This week I visited my colleague Rae’s studio as part of a curatorial project. We read from  Manifesto: A New Role for the Artist by JOHN FOX. MBE. Below is a text that I wrote about Rae’s practice after a great studio chat:

Raphael Llewelyn’s current practice investigates the area of landscape occupied by the Dept of Defence Kilworth Camp located north of Fermoy in Co. Cork. The reason I refer to it as an occupied land is that her historical research has revealed evidence of past communities that previously dwelled or sheltered here. In particular, the community of 102 Irish- speaking tenant families who lived on the Kilworth mountain until 1895 when the land was sold to the British army as their summer training grounds.

In my interview with the artist, she mentions that the physical landscape in this area has not changed at all apart for some forestry. She seems to be taking an existential approach to these past cultures; time and place can move on without human inhabitants.

Using anachronistic methods of research, this work is focused on an Ariel map of the 7000-acre site. Responding in painting, collage and etching, scratching or pinpricking the surface, Llewelyn adds layers above the paper plane and exposes the layers beneath. She is treating the paper as an archaeologist would a plot of land, digging to reveal the past dwellings and lives long forgotten. The landscape itself has varying ways of layering several histories

Also considering the cyclic resurgence and loss of the Irish language, there is an absence and presence/ life and death continuum here. The work is also referencing a constellation; by the time we see them, the stars are already dead. Time is not as linear as we sometimes think it to be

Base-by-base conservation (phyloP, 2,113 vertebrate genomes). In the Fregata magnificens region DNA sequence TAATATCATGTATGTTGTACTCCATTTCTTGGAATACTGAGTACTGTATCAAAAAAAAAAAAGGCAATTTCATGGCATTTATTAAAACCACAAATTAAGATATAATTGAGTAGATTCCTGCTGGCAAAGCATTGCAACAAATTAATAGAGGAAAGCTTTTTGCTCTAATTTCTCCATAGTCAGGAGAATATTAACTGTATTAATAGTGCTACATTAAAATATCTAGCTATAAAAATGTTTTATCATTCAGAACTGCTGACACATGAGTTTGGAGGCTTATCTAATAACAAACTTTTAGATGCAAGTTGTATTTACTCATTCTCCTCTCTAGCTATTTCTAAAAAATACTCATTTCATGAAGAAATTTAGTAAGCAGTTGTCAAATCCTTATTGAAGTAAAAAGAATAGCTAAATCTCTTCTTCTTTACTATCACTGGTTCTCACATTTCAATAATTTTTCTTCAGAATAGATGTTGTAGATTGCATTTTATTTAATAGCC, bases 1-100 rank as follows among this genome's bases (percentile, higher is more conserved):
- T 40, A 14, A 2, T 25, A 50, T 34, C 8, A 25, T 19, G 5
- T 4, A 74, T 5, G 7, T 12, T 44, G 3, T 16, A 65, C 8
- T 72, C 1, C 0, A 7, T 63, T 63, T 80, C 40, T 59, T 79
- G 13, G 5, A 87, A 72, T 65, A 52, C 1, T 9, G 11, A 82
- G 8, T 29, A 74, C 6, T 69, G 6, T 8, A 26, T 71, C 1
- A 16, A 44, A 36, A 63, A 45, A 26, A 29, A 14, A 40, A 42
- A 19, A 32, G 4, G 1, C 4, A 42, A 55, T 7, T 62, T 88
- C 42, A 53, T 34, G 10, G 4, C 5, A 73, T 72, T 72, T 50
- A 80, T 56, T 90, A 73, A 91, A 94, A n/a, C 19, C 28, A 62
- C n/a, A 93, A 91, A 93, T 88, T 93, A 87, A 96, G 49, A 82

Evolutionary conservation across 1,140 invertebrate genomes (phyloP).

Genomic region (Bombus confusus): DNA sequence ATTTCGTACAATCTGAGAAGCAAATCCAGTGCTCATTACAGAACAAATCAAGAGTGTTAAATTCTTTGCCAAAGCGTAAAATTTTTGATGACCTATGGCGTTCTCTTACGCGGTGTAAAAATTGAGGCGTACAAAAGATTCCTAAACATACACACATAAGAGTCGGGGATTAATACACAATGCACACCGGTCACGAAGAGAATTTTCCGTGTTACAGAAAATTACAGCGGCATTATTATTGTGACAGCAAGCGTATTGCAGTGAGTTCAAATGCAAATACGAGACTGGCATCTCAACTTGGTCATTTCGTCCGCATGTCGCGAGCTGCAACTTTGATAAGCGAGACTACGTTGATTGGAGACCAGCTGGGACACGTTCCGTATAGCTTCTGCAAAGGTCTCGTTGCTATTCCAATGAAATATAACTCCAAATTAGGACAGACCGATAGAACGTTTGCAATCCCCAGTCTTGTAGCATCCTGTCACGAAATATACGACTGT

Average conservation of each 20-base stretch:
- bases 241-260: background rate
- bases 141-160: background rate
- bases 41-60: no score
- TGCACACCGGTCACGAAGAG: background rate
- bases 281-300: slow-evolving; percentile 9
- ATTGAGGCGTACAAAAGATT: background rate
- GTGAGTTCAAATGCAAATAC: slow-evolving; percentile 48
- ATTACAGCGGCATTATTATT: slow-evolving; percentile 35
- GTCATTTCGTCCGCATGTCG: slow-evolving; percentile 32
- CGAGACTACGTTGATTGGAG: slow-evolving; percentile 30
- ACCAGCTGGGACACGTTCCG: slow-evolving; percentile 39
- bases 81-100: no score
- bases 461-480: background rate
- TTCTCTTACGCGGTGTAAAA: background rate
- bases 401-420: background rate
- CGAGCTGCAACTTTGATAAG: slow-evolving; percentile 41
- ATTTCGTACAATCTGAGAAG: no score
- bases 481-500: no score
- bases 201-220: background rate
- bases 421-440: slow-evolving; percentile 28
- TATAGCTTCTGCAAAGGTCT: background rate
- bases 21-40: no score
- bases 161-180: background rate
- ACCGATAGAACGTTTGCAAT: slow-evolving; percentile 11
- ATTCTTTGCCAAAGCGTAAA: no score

Through Ariel maps the artist is plotting out areas that once existed, singling out areas of dwelling within the map to develop and map out for herself a psychic geography and history of the landscape. The connections I have made between Llewelyn’s work and the reading of Manifesto: A new role for the artist is that Llewelyn acts as our catalyst and connects us through her visual engagements with the history of this site and its past languages and cultures.

De Stijl manifesto, 1918
De Stijl manifesto, 1918

Manifesto: A New Role for the Artist

Population growth, global warming, scarcity, religious and cyber wars, famine, environmental degradation, nuclear proliferation and refugees, signal EMERGENCY.  As our financial and religious frameworks are also collapsing, and our media drives anxiety, DEPRESSION looms. So how do we celebrate what is worthwhile and gives us peace of mind? Traditionally some artists have offered inspiration. In our consumer culture however, many of us, including artists, are hi-jacked by spectacle, novelty and celebrity, and encouraged to create investment product.

In this unsettling time we must look to process to find the ground rules of a culture, which may be less materially based, but where more people will actively participate and rejoice in moments that are wonderful. A culture where more of us grow and cook our own food, build our own houses, name our children, bury our dead, mark anniversaries, create new ceremonies for rites of passage and devise whatever drama, stories, songs, music, pageants and jokes that enable people to live more creatively.

Dominant fashionable so-called art, currently perpetuated by a small number of cultural gate-keepers, their institutions and their manipulative dealing, needs to be re-colonised as a mode of intuitive knowledge with a vernacular root. (vernacular – any value that is homebred, homemade, neither bought nor sold  on the market).